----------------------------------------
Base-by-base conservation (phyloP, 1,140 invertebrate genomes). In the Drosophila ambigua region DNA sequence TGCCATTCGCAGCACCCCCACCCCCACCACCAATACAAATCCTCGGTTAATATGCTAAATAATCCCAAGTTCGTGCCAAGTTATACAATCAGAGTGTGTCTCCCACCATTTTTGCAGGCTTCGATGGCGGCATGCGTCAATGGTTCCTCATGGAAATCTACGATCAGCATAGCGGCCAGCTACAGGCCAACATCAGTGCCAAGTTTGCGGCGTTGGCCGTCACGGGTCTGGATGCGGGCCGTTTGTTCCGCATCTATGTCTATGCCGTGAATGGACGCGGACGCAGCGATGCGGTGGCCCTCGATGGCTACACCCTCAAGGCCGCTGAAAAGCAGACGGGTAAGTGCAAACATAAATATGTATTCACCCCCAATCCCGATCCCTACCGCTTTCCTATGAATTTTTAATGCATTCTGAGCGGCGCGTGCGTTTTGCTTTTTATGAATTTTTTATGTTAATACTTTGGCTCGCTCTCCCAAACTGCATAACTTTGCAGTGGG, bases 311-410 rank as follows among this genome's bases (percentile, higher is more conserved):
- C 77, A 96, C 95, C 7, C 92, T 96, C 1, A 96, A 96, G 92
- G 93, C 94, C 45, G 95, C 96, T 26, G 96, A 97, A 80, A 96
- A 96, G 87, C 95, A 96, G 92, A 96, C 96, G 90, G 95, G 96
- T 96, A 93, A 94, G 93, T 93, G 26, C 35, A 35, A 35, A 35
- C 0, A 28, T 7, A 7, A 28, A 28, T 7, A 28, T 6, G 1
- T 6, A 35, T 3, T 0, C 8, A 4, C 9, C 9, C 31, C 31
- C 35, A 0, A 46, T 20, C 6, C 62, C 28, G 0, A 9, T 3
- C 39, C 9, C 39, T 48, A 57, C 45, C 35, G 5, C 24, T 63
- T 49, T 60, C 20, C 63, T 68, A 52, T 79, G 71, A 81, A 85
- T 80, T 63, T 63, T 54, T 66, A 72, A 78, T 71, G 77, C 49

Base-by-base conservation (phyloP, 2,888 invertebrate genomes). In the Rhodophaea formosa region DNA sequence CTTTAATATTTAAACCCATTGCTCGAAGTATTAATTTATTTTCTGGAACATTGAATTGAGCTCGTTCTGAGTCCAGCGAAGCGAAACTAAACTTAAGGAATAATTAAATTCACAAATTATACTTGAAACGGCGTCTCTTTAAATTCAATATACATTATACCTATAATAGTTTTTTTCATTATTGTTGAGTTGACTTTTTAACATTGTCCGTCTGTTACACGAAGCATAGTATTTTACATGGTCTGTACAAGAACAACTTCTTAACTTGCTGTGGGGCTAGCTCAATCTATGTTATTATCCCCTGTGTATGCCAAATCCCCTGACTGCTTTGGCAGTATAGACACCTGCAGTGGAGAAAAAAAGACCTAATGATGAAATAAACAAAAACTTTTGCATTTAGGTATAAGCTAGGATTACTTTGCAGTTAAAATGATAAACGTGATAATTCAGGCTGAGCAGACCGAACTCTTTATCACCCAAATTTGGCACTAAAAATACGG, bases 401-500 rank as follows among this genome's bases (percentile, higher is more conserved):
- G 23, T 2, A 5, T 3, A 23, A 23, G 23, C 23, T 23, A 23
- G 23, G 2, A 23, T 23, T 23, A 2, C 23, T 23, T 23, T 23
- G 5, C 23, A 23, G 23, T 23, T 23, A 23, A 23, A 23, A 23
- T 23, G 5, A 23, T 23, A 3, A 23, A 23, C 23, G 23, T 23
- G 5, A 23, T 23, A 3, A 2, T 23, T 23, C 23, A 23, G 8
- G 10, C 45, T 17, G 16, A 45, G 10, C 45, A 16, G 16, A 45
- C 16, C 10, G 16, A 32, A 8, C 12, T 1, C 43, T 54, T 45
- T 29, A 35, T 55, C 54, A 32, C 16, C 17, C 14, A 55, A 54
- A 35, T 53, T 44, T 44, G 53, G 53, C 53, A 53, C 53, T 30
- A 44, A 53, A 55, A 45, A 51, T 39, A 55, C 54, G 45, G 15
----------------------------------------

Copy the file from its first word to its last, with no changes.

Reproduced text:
Base-by-base conservation (phyloP, 1,140 invertebrate genomes). In the Drosophila ambigua region DNA sequence TGCCATTCGCAGCACCCCCACCCCCACCACCAATACAAATCCTCGGTTAATATGCTAAATAATCCCAAGTTCGTGCCAAGTTATACAATCAGAGTGTGTCTCCCACCATTTTTGCAGGCTTCGATGGCGGCATGCGTCAATGGTTCCTCATGGAAATCTACGATCAGCATAGCGGCCAGCTACAGGCCAACATCAGTGCCAAGTTTGCGGCGTTGGCCGTCACGGGTCTGGATGCGGGCCGTTTGTTCCGCATCTATGTCTATGCCGTGAATGGACGCGGACGCAGCGATGCGGTGGCCCTCGATGGCTACACCCTCAAGGCCGCTGAAAAGCAGACGGGTAAGTGCAAACATAAATATGTATTCACCCCCAATCCCGATCCCTACCGCTTTCCTATGAATTTTTAATGCATTCTGAGCGGCGCGTGCGTTTTGCTTTTTATGAATTTTTTATGTTAATACTTTGGCTCGCTCTCCCAAACTGCATAACTTTGCAGTGGG, bases 311-410 rank as follows among this genome's bases (percentile, higher is more conserved):
- C 77, A 96, C 95, C 7, C 92, T 96, C 1, A 96, A 96, G 92
- G 93, C 94, C 45, G 95, C 96, T 26, G 96, A 97, A 80, A 96
- A 96, G 87, C 95, A 96, G 92, A 96, C 96, G 90, G 95, G 96
- T 96, A 93, A 94, G 93, T 93, G 26, C 35, A 35, A 35, A 35
- C 0, A 28, T 7, A 7, A 28, A 28, T 7, A 28, T 6, G 1
- T 6, A 35, T 3, T 0, C 8, A 4, C 9, C 9, C 31, C 31
- C 35, A 0, A 46, T 20, C 6, C 62, C 28, G 0, A 9, T 3
- C 39, C 9, C 39, T 48, A 57, C 45, C 35, G 5, C 24, T 63
- T 49, T 60, C 20, C 63, T 68, A 52, T 79, G 71, A 81, A 85
- T 80, T 63, T 63, T 54, T 66, A 72, A 78, T 71, G 77, C 49

Base-by-base conservation (phyloP, 2,888 invertebrate genomes). In the Rhodophaea formosa region DNA sequence CTTTAATATTTAAACCCATTGCTCGAAGTATTAATTTATTTTCTGGAACATTGAATTGAGCTCGTTCTGAGTCCAGCGAAGCGAAACTAAACTTAAGGAATAATTAAATTCACAAATTATACTTGAAACGGCGTCTCTTTAAATTCAATATACATTATACCTATAATAGTTTTTTTCATTATTGTTGAGTTGACTTTTTAACATTGTCCGTCTGTTACACGAAGCATAGTATTTTACATGGTCTGTACAAGAACAACTTCTTAACTTGCTGTGGGGCTAGCTCAATCTATGTTATTATCCCCTGTGTATGCCAAATCCCCTGACTGCTTTGGCAGTATAGACACCTGCAGTGGAGAAAAAAAGACCTAATGATGAAATAAACAAAAACTTTTGCATTTAGGTATAAGCTAGGATTACTTTGCAGTTAAAATGATAAACGTGATAATTCAGGCTGAGCAGACCGAACTCTTTATCACCCAAATTTGGCACTAAAAATACGG, bases 401-500 rank as follows among this genome's bases (percentile, higher is more conserved):
- G 23, T 2, A 5, T 3, A 23, A 23, G 23, C 23, T 23, A 23
- G 23, G 2, A 23, T 23, T 23, A 2, C 23, T 23, T 23, T 23
- G 5, C 23, A 23, G 23, T 23, T 23, A 23, A 23, A 23, A 23
- T 23, G 5, A 23, T 23, A 3, A 23, A 23, C 23, G 23, T 23
- G 5, A 23, T 23, A 3, A 2, T 23, T 23, C 23, A 23, G 8
- G 10, C 45, T 17, G 16, A 45, G 10, C 45, A 16, G 16, A 45
- C 16, C 10, G 16, A 32, A 8, C 12, T 1, C 43, T 54, T 45
- T 29, A 35, T 55, C 54, A 32, C 16, C 17, C 14, A 55, A 54
- A 35, T 53, T 44, T 44, G 53, G 53, C 53, A 53, C 53, T 30
- A 44, A 53, A 55, A 45, A 51, T 39, A 55, C 54, G 45, G 15